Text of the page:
Differentiating Geographic Movement Described in Text Documents

Scott Pezanowski, Alan M. MacEachren, Prasenjit Mitra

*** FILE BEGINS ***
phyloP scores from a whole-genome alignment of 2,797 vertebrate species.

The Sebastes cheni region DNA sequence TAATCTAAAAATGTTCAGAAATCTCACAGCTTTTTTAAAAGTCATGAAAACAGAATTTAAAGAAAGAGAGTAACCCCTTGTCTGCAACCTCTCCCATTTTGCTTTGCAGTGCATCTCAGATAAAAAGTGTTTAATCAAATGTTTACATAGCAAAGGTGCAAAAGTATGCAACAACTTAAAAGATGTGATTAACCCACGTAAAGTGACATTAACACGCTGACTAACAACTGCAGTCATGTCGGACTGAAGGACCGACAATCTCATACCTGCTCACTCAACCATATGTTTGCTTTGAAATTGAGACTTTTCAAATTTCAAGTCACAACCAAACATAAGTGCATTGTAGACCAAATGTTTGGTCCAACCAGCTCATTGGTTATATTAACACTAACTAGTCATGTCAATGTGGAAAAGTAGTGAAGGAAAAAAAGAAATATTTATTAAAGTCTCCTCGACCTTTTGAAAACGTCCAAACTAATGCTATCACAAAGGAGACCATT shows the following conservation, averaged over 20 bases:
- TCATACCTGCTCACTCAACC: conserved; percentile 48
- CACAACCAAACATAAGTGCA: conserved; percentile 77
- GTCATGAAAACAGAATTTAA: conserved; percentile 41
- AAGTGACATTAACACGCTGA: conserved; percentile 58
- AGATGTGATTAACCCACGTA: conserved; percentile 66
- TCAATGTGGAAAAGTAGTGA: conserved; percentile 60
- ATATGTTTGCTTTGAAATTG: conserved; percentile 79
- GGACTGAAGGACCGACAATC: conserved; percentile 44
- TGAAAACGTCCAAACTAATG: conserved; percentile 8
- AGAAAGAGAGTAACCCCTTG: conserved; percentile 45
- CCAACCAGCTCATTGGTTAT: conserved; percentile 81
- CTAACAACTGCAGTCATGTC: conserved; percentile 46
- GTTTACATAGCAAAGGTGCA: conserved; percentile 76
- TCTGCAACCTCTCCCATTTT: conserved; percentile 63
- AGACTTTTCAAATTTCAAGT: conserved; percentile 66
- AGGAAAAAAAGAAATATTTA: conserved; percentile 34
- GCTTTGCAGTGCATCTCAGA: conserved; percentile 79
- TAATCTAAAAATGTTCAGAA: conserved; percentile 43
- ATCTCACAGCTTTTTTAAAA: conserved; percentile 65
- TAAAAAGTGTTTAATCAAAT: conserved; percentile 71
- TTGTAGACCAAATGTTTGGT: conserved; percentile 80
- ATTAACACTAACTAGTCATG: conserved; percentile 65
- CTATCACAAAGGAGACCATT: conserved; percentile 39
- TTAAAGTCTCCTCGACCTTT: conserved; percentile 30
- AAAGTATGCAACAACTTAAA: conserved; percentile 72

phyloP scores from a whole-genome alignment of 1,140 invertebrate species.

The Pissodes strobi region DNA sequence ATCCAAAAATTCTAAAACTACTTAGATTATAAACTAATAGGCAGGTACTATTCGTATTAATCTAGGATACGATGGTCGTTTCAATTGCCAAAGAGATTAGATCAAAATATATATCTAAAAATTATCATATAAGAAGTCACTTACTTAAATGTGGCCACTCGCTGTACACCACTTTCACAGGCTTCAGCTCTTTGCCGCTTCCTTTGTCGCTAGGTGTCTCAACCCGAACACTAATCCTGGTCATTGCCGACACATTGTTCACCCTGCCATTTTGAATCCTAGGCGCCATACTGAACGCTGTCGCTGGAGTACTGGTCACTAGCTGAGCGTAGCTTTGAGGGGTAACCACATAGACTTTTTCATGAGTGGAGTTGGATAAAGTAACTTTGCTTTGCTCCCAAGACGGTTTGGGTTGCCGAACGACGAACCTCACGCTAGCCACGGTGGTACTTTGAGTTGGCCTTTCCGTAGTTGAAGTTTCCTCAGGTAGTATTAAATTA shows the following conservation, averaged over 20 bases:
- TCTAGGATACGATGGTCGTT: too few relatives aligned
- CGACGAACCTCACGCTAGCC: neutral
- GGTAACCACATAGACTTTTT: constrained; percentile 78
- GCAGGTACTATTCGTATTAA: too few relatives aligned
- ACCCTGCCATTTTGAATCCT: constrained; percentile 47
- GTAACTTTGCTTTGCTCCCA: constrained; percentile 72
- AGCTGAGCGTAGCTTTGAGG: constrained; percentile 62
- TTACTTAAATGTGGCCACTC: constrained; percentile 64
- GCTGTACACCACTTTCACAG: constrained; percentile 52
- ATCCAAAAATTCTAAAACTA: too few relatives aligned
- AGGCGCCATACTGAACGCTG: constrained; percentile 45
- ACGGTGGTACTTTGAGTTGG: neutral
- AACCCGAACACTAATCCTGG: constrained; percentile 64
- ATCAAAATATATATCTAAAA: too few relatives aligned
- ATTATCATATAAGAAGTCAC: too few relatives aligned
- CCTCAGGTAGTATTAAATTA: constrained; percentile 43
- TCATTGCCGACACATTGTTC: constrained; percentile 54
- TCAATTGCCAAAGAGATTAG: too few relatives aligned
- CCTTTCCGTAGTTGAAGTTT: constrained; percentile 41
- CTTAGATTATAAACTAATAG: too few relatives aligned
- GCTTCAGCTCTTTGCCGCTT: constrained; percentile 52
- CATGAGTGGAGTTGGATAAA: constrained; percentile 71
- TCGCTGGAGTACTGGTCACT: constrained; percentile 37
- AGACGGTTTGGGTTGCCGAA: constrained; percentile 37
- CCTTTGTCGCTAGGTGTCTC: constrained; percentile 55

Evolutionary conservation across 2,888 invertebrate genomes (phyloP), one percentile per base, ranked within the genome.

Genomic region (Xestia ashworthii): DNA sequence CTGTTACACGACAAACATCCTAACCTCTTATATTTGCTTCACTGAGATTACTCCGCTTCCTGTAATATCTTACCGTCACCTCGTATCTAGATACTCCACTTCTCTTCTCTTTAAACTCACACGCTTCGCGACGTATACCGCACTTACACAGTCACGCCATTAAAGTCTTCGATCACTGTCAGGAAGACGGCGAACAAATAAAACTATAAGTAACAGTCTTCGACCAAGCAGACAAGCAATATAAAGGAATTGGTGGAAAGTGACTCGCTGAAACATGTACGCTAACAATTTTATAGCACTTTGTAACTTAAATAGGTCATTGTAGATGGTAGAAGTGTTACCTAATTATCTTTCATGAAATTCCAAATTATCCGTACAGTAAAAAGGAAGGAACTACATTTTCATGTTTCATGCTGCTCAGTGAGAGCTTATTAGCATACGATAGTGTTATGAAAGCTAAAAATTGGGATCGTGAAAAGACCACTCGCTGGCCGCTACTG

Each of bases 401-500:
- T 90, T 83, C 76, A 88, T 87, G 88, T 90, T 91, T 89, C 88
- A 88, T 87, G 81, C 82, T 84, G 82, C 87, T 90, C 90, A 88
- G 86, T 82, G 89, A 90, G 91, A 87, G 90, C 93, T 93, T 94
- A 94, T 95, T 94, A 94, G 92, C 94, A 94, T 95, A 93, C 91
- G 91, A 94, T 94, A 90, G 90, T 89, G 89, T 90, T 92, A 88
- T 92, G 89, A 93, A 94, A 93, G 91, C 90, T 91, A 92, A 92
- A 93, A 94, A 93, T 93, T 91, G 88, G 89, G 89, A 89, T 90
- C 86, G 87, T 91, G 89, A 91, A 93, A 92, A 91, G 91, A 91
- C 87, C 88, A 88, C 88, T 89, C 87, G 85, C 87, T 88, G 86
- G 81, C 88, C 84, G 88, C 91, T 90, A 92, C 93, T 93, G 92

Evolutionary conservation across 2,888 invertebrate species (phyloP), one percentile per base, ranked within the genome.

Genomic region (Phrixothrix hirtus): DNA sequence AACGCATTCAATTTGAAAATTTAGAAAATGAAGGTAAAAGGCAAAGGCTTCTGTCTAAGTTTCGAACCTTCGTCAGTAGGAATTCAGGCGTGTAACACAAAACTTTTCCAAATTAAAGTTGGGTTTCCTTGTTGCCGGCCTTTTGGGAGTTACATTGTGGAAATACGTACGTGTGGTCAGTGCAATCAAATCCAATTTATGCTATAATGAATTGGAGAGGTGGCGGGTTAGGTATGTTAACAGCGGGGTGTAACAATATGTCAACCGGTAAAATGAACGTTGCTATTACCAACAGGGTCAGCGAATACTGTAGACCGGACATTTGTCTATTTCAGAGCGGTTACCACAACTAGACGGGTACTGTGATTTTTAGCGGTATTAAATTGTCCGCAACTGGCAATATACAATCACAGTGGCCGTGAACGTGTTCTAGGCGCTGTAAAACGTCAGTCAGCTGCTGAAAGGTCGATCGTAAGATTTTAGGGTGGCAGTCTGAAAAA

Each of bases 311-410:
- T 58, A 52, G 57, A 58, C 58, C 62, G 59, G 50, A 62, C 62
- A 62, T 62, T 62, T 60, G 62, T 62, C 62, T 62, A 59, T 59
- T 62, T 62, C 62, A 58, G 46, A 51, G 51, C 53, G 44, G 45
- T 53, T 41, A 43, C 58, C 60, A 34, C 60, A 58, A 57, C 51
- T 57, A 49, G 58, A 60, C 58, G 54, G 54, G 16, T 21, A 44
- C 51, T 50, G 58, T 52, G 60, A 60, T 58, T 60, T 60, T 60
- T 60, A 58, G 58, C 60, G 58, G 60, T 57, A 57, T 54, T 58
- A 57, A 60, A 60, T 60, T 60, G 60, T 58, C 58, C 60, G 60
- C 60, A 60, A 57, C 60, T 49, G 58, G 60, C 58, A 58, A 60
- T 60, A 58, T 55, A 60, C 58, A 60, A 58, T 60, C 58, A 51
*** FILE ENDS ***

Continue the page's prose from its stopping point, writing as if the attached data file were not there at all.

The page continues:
Understanding movement described in text documents is important since text descriptions of movement contain a wealth of geographic and contextual information about the movement of people, wildlife, goods, and much more. Our research makes several contributions to improve our understanding of movement descriptions in text. First, we show how interpreting geographic movement described in text is challenging because of general spatial terms, linguistic constructions that make the thing(s) moving unclear, and many types of temporal references and groupings, among others. Next, as a step to overcome these challenges, we report on an experiment with human subjects through which we identify multiple important characteristics of movement descriptions (found in text) that humans use to differentiate one movement description from another. Based on our empirical results, we provide recommendations for computational analysis using movement described in text documents. Our findings contribute towards an improved understanding of the important characteristics of the underused information about geographic movement that is in the form of text descriptions.

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